Ah, summer. For many, this warm season means piling into the family car and heading to a fun and exotic vacation destination. A road that led many to an iconic summer vacation destination during the middle of the twentieth century was the legendary Route 66. Spanning eight states and over 2,400 miles, the Mother Road in its prime was full of kitschy restaurants, museums, attractions, and motels. This two-lane highway was so famous and had such an influence on America's pop culture that it inspired a song and a television series.
Thanks to the Interstate Highway Act and fewer people who wanted a scenic route to their destination, the attractions along the Mother Road are now few and
An ancient Egyptian statuette that is currently on display at the Manchester Museum in the UK is attracting attention for doing something that most statues don't do: move. After a staff member at the museum noticed the statue had moved, they reviewed the CCTV video of the exhibit. This time-lapse video shows the movement of the statuette (at the far right inside the display case).
The statuette has been at the museum for 80 years and this is the first it has moved. A physics professor stated that vibrations from people walking past the case would cause the statuette to move. But after watching the video, how could vibrations move the statuette in a complete and perfect circle?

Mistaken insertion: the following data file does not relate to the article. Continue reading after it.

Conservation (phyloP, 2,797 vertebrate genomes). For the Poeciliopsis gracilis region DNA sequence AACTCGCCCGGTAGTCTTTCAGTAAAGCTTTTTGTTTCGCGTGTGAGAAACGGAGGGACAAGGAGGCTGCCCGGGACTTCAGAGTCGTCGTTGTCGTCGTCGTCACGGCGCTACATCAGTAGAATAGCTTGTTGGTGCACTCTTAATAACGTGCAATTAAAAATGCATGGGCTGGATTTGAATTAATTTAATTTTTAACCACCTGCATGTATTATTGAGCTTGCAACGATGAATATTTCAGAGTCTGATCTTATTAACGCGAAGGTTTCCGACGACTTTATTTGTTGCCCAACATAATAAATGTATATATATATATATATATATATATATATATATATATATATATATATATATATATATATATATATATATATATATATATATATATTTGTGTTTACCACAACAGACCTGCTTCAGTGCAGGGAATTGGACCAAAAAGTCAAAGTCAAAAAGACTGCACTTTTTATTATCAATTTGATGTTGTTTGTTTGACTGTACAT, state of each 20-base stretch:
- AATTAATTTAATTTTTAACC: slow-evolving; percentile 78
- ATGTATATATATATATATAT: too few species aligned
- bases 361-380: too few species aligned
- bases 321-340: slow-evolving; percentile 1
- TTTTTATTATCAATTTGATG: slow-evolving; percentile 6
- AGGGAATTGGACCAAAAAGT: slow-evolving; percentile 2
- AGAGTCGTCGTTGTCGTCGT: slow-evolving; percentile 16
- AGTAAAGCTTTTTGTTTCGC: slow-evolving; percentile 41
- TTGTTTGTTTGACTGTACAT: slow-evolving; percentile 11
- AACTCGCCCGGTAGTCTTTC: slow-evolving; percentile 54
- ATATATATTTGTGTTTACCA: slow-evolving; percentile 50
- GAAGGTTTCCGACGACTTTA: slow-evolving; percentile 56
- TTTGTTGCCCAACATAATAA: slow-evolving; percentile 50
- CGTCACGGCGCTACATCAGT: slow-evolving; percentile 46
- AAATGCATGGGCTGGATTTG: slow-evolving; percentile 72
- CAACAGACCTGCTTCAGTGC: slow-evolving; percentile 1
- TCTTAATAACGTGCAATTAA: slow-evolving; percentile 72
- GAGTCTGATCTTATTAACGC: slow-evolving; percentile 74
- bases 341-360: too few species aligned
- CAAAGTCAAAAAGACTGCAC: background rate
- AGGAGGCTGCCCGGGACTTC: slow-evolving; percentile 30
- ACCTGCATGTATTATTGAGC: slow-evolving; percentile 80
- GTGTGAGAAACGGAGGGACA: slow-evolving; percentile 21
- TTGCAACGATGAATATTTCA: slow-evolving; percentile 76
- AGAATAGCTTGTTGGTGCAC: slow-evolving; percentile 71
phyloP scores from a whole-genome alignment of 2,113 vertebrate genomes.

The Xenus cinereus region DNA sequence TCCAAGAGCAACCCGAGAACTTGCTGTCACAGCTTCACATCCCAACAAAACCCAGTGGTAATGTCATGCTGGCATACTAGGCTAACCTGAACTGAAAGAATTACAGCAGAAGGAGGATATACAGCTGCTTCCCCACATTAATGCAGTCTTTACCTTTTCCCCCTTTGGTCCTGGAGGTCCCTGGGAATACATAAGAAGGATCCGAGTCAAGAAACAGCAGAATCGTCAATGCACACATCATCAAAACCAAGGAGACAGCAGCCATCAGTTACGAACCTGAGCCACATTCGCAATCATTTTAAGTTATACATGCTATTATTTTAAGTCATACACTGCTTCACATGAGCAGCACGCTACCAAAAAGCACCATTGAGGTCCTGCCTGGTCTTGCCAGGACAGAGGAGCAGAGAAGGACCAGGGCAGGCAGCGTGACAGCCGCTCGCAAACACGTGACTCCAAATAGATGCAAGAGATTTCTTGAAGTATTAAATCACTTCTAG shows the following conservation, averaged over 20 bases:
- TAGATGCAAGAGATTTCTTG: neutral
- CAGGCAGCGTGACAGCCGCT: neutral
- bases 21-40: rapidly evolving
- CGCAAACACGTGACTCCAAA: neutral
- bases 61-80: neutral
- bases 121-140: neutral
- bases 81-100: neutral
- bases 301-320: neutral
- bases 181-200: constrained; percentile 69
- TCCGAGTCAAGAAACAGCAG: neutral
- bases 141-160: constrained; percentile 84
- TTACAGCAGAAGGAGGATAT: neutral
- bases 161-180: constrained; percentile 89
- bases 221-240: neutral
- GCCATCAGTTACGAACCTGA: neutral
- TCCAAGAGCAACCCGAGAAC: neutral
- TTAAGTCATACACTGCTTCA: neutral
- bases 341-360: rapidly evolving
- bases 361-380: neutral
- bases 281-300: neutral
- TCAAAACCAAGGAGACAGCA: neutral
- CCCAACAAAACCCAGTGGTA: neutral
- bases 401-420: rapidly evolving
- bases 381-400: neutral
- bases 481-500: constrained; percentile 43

Readers, please enjoy this guest blog post by Douglas de Long, author of Ancient Healing Techniques, Ancient Teachings for Beginners , and the new Past Lives for Beginners .
About five years ago my wife, Carol, and I took a trip to the red rock country of Sedona, Arizona. It was a working vacation for us; I did a book signing and lecture at a very, popular bookstore there. During our vacation, we took a one day excursion to the Grand Canyon and the surrounding area. It was a profound and eye opening event; the energy and expanse of this natural creation took our breaths away.
My fear of heights made it all the more exciting as we stood on the edge of the Grand Canyon gazing at this
Readers, please enjoy this guest blog post by Rich Newman, author of The Ghost Hunter's Field Guide, Ghost Hunting for Beginners, and the new Devil in the Delta.
Thomas Edison, perhaps the most well-known American inventor of all time, invented a device for talking to the dead. A device that was never actually created, that nobody can find any notes or blueprints for, or was ever referenced by Edison without the use of tongue-in-cheek humor. So, where is it? Is the device something to be taken seriously or an elaborate joke played on the media by the inventor?
At first glance, the latter would seem to be the case. Edison was known for his dry sense of humor, and playing a joke on a